British music ‘mashup’ at Olympic closing ceremony
Britain may not dominate the podium at the 2012 Olympics, but it
will rule the closing ceremony – an all-British spectacular
celebrating the country’s music ”from Elgar to Adele.”
Organizers announced Thursday that the ceremony theme will be
”A Symphony of British Music,” and will include established and
up-and-coming artists performing a jukebox-full of iconic British
”It is, in a sense, the soundtrack of our lives,” said film
and theater director Stephen Daldry, executive producer of the
Olympic and Paralympic opening and closing ceremonies.
The ceremony’s artistic director, Kim Gavin, said the Aug. 12
show would be an ”elegant mashup of British music” packed with
recognizable songs arranged in a symphonic structure.
The London Symphony Orchestra will provide musical backing for
the celebration of a century of British popular music that
stretches back to the late Edward Elgar, composer of the ”Pomp and
Circumstance Marches” and other staples of the classical
Music director David Arnold said all the music, and all the
performers, would be British.
”We go from – without saying we’ve booked anyone – Elgar to
Adele,” Arnold said.
The creative team is keeping the names of the musicians involved
under wraps, although The Rolling Stones, Paul McCartney and the
Spice Girls have all been suggested as possible performers.
Olympic officials did not say whether Adele, Britain’s hottest
musical export of the moment, had been asked to take part. The
singer-songwriter’s album ”21” has spent a year on the charts,
winning six Grammys earlier this month, including album of the
year. Adele also won two trophies Tuesday at the Brit music
Gavin, who has overseen tours for the band Take That and
directed London’s 2007 Princess Diana memorial concert, said the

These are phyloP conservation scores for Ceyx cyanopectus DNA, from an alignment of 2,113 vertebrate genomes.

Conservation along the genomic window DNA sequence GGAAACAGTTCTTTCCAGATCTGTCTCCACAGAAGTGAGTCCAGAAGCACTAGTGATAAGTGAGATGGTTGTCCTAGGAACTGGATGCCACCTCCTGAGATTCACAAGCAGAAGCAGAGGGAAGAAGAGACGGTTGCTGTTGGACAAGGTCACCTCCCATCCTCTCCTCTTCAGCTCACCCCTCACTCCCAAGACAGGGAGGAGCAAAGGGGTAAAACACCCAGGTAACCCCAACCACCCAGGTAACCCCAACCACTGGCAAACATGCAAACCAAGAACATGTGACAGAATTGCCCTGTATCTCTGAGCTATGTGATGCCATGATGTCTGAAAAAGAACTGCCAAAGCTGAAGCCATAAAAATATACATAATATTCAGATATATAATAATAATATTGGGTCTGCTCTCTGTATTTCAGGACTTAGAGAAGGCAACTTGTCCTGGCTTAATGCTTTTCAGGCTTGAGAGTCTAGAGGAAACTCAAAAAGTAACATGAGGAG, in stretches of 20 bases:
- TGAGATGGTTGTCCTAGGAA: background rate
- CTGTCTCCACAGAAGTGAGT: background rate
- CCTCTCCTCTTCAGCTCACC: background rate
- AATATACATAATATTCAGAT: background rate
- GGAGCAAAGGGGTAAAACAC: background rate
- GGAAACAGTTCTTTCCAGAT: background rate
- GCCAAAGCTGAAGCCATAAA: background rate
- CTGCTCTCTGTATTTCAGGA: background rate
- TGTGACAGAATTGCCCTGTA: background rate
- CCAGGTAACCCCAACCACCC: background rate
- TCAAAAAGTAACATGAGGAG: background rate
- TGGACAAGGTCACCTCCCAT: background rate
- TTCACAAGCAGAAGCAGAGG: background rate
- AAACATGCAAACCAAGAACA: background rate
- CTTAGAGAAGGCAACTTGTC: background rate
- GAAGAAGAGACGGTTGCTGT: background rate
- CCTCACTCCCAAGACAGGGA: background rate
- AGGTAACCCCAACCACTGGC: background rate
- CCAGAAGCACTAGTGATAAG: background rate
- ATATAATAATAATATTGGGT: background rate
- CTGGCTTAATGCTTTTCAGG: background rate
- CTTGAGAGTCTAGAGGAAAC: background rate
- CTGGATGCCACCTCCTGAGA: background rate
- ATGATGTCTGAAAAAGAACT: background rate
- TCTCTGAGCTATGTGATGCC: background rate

London Olympics closing ceremony would be ”the biggest after-show
party – the show being the sport.”
His creative team is experienced at delivering spectacular
shows. Arnold’s credits include the James Bond films ”Casino
Royale” and ”Quantum of Solace” and the TV series ”Sherlock,”
while designer Es Devlin has created sets for tours by Kanye West,
Jay Z and Lady Gaga and lighting designer Patrick Woodroofe has
worked with Elton John and the Rolling Stones.
Devlin said the show, which will include 3,500 volunteer
performers and hundreds of local schoolchildren, would be a visual
extravaganza drawing on icons of British art and design.
The ceremony also will include a Carnival-style segment from the
host of the 2016 games, Rio de Janeiro.
Branding of the event suggests London is aiming for a plucky,
irreverent tone that makes a contrast to Beijing’s 2008 Olympic
closer, which was heavy on precision displays of fireworks,
acrobatics and dancing.
The ”Symphony of British Music” logo adopts a cut-and-paste
type font and Union Jack backdrop that evokes the punk era.
While the July 27 Olympic opening ceremony, directed by
”Slumdog Millionaire” director Danny Boyle, promises references
to Shakespeare’s ”The Tempest,” east London’s industrial past,
London buses and Britain’s health service, the closer’s aims sound
Gavin promised a ”very colorful visual spectacular, one that
will make you feel great walking home.”
Some of the difference between the two ceremonies is the result
of logistics. While Boyle can spend days preparing the Olympic
Stadium for his opener, Gavin said he has 17 hours between the end
of sporting events and the start of the final ceremony.
Gavin says he has taken account of the most unpredictable
element of all – British weather.
”I’m assuming it will rain,” he said. ”In the absolute
sheeting rain, the lighting can look great.”
Jill Lawless can be reached at: